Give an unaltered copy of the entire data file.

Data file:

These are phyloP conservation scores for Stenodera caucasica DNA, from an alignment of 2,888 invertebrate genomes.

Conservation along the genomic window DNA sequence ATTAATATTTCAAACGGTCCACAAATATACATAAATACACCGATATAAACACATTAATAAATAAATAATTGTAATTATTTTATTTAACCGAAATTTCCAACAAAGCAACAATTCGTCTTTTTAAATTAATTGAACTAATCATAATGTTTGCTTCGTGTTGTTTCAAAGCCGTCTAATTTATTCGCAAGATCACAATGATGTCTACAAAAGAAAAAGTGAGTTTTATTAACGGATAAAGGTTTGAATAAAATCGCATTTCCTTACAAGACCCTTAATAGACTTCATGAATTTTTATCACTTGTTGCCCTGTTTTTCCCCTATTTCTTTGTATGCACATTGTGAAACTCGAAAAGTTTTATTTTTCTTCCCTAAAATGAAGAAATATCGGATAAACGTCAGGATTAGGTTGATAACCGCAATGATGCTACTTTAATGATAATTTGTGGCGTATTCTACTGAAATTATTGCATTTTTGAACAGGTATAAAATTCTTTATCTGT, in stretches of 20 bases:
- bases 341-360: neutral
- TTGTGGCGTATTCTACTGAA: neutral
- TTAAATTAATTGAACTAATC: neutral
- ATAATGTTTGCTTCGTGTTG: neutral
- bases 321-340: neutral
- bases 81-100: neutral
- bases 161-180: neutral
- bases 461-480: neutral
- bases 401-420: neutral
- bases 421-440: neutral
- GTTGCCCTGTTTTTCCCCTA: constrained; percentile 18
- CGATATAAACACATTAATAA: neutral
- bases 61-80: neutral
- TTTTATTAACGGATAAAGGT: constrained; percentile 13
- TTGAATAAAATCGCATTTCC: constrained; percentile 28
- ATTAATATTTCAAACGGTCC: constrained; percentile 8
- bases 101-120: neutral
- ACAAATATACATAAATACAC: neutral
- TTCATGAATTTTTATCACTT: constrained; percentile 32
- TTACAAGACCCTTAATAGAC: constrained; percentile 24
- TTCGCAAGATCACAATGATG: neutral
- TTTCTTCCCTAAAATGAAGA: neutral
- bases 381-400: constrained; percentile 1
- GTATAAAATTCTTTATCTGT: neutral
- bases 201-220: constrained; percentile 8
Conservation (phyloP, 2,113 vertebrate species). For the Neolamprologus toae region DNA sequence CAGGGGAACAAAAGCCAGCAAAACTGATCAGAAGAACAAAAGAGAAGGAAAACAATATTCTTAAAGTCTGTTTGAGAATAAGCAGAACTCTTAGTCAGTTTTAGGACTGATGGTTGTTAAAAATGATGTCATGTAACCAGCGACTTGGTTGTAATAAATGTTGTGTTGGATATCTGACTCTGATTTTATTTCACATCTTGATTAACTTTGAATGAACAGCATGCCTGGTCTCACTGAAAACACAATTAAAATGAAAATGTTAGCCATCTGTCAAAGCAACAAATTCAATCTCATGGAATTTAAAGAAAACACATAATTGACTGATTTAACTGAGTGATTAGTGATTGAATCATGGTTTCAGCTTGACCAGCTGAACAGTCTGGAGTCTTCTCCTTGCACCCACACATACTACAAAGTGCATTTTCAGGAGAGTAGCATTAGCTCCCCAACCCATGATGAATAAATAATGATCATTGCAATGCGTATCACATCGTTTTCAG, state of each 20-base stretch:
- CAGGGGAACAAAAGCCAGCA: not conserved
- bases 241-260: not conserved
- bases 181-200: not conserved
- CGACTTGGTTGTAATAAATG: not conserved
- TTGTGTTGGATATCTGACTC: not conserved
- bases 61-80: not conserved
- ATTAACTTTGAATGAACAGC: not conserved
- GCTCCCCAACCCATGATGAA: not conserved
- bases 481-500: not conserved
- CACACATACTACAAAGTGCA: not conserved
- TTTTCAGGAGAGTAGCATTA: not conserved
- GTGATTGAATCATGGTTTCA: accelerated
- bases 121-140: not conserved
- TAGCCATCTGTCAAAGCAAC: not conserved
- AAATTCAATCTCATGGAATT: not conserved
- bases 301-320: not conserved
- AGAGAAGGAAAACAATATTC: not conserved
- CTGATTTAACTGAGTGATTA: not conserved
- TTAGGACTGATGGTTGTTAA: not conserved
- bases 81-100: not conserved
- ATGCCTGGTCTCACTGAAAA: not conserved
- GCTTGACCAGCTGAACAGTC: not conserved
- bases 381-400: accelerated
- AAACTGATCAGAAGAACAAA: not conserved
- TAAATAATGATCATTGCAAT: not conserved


These are phyloP conservation scores for Stenodera caucasica DNA, from an alignment of 2,888 invertebrate genomes.

Conservation along the genomic window DNA sequence ATTAATATTTCAAACGGTCCACAAATATACATAAATACACCGATATAAACACATTAATAAATAAATAATTGTAATTATTTTATTTAACCGAAATTTCCAACAAAGCAACAATTCGTCTTTTTAAATTAATTGAACTAATCATAATGTTTGCTTCGTGTTGTTTCAAAGCCGTCTAATTTATTCGCAAGATCACAATGATGTCTACAAAAGAAAAAGTGAGTTTTATTAACGGATAAAGGTTTGAATAAAATCGCATTTCCTTACAAGACCCTTAATAGACTTCATGAATTTTTATCACTTGTTGCCCTGTTTTTCCCCTATTTCTTTGTATGCACATTGTGAAACTCGAAAAGTTTTATTTTTCTTCCCTAAAATGAAGAAATATCGGATAAACGTCAGGATTAGGTTGATAACCGCAATGATGCTACTTTAATGATAATTTGTGGCGTATTCTACTGAAATTATTGCATTTTTGAACAGGTATAAAATTCTTTATCTGT, in stretches of 20 bases:
- bases 341-360: neutral
- TTGTGGCGTATTCTACTGAA: neutral
- TTAAATTAATTGAACTAATC: neutral
- ATAATGTTTGCTTCGTGTTG: neutral
- bases 321-340: neutral
- bases 81-100: neutral
- bases 161-180: neutral
- bases 461-480: neutral
- bases 401-420: neutral
- bases 421-440: neutral
- GTTGCCCTGTTTTTCCCCTA: constrained; percentile 18
- CGATATAAACACATTAATAA: neutral
- bases 61-80: neutral
- TTTTATTAACGGATAAAGGT: constrained; percentile 13
- TTGAATAAAATCGCATTTCC: constrained; percentile 28
- ATTAATATTTCAAACGGTCC: constrained; percentile 8
- bases 101-120: neutral
- ACAAATATACATAAATACAC: neutral
- TTCATGAATTTTTATCACTT: constrained; percentile 32
- TTACAAGACCCTTAATAGAC: constrained; percentile 24
- TTCGCAAGATCACAATGATG: neutral
- TTTCTTCCCTAAAATGAAGA: neutral
- bases 381-400: constrained; percentile 1
- GTATAAAATTCTTTATCTGT: neutral
- bases 201-220: constrained; percentile 8
Conservation (phyloP, 2,113 vertebrate species). For the Neolamprologus toae region DNA sequence CAGGGGAACAAAAGCCAGCAAAACTGATCAGAAGAACAAAAGAGAAGGAAAACAATATTCTTAAAGTCTGTTTGAGAATAAGCAGAACTCTTAGTCAGTTTTAGGACTGATGGTTGTTAAAAATGATGTCATGTAACCAGCGACTTGGTTGTAATAAATGTTGTGTTGGATATCTGACTCTGATTTTATTTCACATCTTGATTAACTTTGAATGAACAGCATGCCTGGTCTCACTGAAAACACAATTAAAATGAAAATGTTAGCCATCTGTCAAAGCAACAAATTCAATCTCATGGAATTTAAAGAAAACACATAATTGACTGATTTAACTGAGTGATTAGTGATTGAATCATGGTTTCAGCTTGACCAGCTGAACAGTCTGGAGTCTTCTCCTTGCACCCACACATACTACAAAGTGCATTTTCAGGAGAGTAGCATTAGCTCCCCAACCCATGATGAATAAATAATGATCATTGCAATGCGTATCACATCGTTTTCAG, state of each 20-base stretch:
- CAGGGGAACAAAAGCCAGCA: not conserved
- bases 241-260: not conserved
- bases 181-200: not conserved
- CGACTTGGTTGTAATAAATG: not conserved
- TTGTGTTGGATATCTGACTC: not conserved
- bases 61-80: not conserved
- ATTAACTTTGAATGAACAGC: not conserved
- GCTCCCCAACCCATGATGAA: not conserved
- bases 481-500: not conserved
- CACACATACTACAAAGTGCA: not conserved
- TTTTCAGGAGAGTAGCATTA: not conserved
- GTGATTGAATCATGGTTTCA: accelerated
- bases 121-140: not conserved
- TAGCCATCTGTCAAAGCAAC: not conserved
- AAATTCAATCTCATGGAATT: not conserved
- bases 301-320: not conserved
- AGAGAAGGAAAACAATATTC: not conserved
- CTGATTTAACTGAGTGATTA: not conserved
- TTAGGACTGATGGTTGTTAA: not conserved
- bases 81-100: not conserved
- ATGCCTGGTCTCACTGAAAA: not conserved
- GCTTGACCAGCTGAACAGTC: not conserved
- bases 381-400: accelerated
- AAACTGATCAGAAGAACAAA: not conserved
- TAAATAATGATCATTGCAAT: not conserved